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How to minimise maize losses as feed supplies tighten

© Tim Scrivener

With many livestock farms facing the prospect of grass silage shortages this winter as a result of the drought, farmers are being urged to minimise maize losses.
About 20% of maize is lost on average because of aerobic spoilage.
With many grass clamps now already open, Volac business manager Darran Ward said maize silage would be a “lifeline” for many farmers and these losses simply cannot be afforded.
“Farmers are looking at maize now to make up for shortfalls, so it’s becoming even more pertinent [to reduce losses]. You only have one chance to get it right,” he warned.
To help, Volac have launched the ‘Cut to Clamp Maize’ initiative.
It follows a similar initiative introduced by the company last year for grass silage and aims to help farmers minimise maize losses through five key stages: planning, harvesting, treating, clamping and feeding.

What risks do this year’s crop pose?

Speaking at the launch of the initiative in Stafford on Friday (20 July), Mr Ward said early-planted maize had put its roots down and seemed to be faring much better than later-sown crops.
“Maize that’s gone in early has got its roots down and is tapping into water, but if you’re on dry, light ground, it’s drought-stressed.”
He said the temptation to cut the plant low at harvest to try to get as much in the pit as possible would be strong this year. But he warned this could be dangerous, as soil contamination and mycotoxin risk would be higher and digestibility of such plant material is low.
Speaking to Farmers Weekly, Dave Davies of Silage Solutions said drought-stressed maize crops would have a high fungal challenge, which can affect aerobic stability at feed-out.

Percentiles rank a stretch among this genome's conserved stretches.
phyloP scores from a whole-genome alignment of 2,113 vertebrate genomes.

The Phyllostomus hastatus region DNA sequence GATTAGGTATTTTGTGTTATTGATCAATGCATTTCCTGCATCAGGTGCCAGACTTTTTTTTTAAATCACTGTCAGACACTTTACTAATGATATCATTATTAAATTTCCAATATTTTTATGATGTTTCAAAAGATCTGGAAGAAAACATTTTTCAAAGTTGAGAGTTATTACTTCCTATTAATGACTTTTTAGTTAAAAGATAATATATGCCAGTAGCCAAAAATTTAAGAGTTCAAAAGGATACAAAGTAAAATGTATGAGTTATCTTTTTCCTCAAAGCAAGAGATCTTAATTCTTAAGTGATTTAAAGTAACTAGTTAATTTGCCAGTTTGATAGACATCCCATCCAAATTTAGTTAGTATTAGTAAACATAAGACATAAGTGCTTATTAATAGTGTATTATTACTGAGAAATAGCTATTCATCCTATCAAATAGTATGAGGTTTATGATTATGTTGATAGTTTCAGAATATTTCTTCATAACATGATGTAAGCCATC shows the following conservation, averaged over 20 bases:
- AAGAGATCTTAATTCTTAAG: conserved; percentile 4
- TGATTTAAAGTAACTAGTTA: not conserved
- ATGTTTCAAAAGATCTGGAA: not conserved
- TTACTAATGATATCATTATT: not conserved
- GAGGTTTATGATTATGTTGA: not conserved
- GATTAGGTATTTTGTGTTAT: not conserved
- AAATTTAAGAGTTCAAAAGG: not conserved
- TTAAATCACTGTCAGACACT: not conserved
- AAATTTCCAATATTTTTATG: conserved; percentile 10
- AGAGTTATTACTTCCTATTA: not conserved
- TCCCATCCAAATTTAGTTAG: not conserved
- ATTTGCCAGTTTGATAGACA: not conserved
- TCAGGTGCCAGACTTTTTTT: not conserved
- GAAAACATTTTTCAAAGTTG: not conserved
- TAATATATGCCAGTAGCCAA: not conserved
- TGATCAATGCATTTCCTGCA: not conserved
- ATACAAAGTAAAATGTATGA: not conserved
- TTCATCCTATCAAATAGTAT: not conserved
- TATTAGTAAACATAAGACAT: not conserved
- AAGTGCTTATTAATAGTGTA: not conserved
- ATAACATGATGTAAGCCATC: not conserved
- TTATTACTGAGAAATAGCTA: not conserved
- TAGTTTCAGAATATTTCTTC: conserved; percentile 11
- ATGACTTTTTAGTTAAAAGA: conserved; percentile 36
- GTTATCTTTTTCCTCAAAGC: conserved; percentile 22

Crops harvested early would be lower in dry matter and will also be at higher risk of aerobic spoilage.
Therefore, Dr Davies stressed farmers should seriously consider using a fermentation enhancer to stabilise the pH rapidly and a chemical additive to mitigate these risks.

Five steps to reduce maize losses

1. Plan
  • Keep your contractor informed of the anticipated harvest date.
  • Clean the clamp and surrounding area thoroughly.
  • Make the clamp airtight by lining walls with polythene, leaving sufficient overlap with topsheets.
2. Harvest
  • Aim to harvest at 30-33% dry matter. Too dry is more difficult to consolidate and too wet will affect crop fermentation. Harvesting too early means starch in the maize kernels is not fully formed.
  • Harvest modern “stay green” varieties while still green – before they have died off.
  • Resist the temptation to cut the maize plant too low at harvest – aim for minimum 15cm cutting height.
  • Consider a chop length of 1.5-2cm to make consolidation easier.
3. Treat
  • Minimise losses by choosing the right targeted at:
    * Improving fermentation
    * Reducing heating losses from aerobic spoilage.
4. Clamping
  • Fill in even layers no more than 15cm deep – the maximum that can be consolidated effectively.
  • Apply salt to the top few inches of the clamp to prevent aerobic spoilage.
  • Calculate the weight of machinery needed to consolidate to about 750kg or more of fresh weight of maize per cubic metre.
  • Consider an oxygen barrier film on top.
  • Use a single 1,000-gauge or two 500-gauge polythene sheets on top of that, pull tight and fold together with the side sheets to seal.
  • Protect from damage with a woven sheet over the top. Weight with mats, gravel bags, touching tyres or bales.
  • Leave a foot gap and use net to stop birds.
  • Don’t forget bait to stop rodents.
5. Feeding
  • Minimise air exposure using a block cutter or shear grab to keep the face tidy.
  • Cut or roll the topsheet back as you progress through the clamp, keeping weights on the front edge.
  • Never leave it hanging over the face, as it will create an even hotter microclimate where mould can proliferate.

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